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Emergence of room-temperature ferroelectricity at reduced dimensions

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Science  18 Sep 2015:
Vol. 349, Issue 6254, pp. 1314-1317
DOI: 10.1126/science.aaa6442

Thinning films induces ferroelectricity

Thin ferroelectric films are needed in computers and medical devices. However, traditional ferroelectric films typically become less and less polarized the thinner the films become. Instead of using a good ferroelectric and making it thinner, Lee et al. started with SrTiO3, which in its bulk form is not ferroelectric. This material does have naturally occurring nanosized polarized regions. and when the thickness of the SrTiO3 films reaches the typical size of these regions, the whole film aligns and becomes ferroelectric.

Science, this issue p. 1314

Abstract

The enhancement of the functional properties of materials at reduced dimensions is crucial for continuous advancements in nanoelectronic applications. Here, we report that the scale reduction leads to the emergence of an important functional property, ferroelectricity, challenging the long-standing notion that ferroelectricity is inevitably suppressed at the scale of a few nanometers. A combination of theoretical calculations, electrical measurements, and structural analyses provides evidence of room-temperature ferroelectricity in strain-free epitaxial nanometer-thick films of otherwise nonferroelectric strontium titanate (SrTiO3). We show that electrically induced alignment of naturally existing polar nanoregions is responsible for the appearance of a stable net ferroelectric polarization in these films. This finding can be useful for the development of low-dimensional material systems with enhanced functional properties relevant to emerging nanoelectronic devices.

Low-dimensional ferroelectric structures hold a great potential for scientific and technological endeavors (1). Reducing size while retaining ferroelectric properties enables an increase in the storage capacity of nonvolatile ferroelectric memories (2), exploration of diverse nanoelectronic functions (37), and discovery of exotic physical phenomena (8, 9). However, maintaining the ferroelectricity in low-dimensional structures, such as ultrathin films, has been hampered by depolarization effects (1012), which arise from the uncompensated charges at the interface. The strong scaling effect seems to inevitably suppress ferroelectricity and its functions below a critical dimension (1013). A recent theoretical work suggested an intriguing concept for reversibly enhancing ferroelectricity in ultrathin ferroelectric capacitors via the tailoring of chemical bonds at the metal/oxide interface (14), but this mechanism has not yet been experimentally confirmed.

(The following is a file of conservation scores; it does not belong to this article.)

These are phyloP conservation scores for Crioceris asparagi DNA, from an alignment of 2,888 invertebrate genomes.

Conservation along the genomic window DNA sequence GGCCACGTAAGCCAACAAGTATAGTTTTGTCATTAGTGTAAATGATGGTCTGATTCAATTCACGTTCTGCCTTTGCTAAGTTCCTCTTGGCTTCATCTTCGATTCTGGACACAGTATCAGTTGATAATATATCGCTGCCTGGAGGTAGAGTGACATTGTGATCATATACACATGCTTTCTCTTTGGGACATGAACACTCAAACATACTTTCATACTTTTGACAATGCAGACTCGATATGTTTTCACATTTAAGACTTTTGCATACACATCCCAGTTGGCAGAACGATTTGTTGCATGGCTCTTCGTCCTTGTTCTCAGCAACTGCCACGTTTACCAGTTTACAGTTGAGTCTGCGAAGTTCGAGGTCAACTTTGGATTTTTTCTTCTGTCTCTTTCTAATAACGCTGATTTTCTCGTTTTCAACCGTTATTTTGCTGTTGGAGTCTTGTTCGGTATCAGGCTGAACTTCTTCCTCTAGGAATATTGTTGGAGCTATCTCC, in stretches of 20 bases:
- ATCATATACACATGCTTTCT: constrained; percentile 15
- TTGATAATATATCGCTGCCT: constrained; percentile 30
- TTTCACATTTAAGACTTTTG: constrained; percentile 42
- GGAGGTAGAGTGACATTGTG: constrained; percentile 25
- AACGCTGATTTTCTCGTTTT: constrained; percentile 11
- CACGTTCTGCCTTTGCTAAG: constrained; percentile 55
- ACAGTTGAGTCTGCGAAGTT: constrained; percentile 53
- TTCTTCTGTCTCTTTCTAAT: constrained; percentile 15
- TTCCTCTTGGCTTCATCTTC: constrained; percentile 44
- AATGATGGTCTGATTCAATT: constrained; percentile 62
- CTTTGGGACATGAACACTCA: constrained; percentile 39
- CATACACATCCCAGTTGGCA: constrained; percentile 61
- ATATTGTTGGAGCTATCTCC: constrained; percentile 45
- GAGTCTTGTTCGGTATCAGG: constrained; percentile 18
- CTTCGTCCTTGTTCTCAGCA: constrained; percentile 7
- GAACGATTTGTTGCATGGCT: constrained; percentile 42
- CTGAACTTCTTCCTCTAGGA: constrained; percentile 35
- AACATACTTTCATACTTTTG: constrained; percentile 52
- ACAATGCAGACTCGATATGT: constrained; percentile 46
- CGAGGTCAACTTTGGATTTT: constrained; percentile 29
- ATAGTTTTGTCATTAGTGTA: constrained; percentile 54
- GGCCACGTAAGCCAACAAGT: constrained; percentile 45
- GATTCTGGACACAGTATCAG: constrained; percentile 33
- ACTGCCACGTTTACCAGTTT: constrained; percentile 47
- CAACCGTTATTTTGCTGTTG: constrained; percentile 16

Here, we describe a different mechanism, which enables enhancement of ferroelectricity as the thickness of the system is decreased. In our approach, we use naturally existing polar nanoregions (PNRs)—local nanometer-sized polar clusters—in an archetype dielectric material with perovskite structure: strontium titanate (SrTiO3). PNRs are generally believed to arise from local nanoscale inhomogeneities (such as chemical or structural disorder) (15, 16), which exist in every material (17). For example, Sr vacancies are intrinsic point defects in SrTiO3 because of their small formation energy (18, 19), comparable with that of oxygen vacancies, which are likely to act as a natural source of PNRs (Fig. 1A) (20, 21). It has been previously shown (20) that relatively thick (tens of nanometers) films of SrTiO3 exhibit relaxor behavior at low temperatures because of the presence of the PNRs. We demonstrate that electrically induced alignment and stabilization of PNRs in nanometer-thick SrTiO3 films results in the emergence of net ferroelectric polarization at room temperature.

Fig. 1 Theoretical calculations showing the emergence of ferroelectricity in ultrathin films of otherwise nonferroelectric SrTiO3.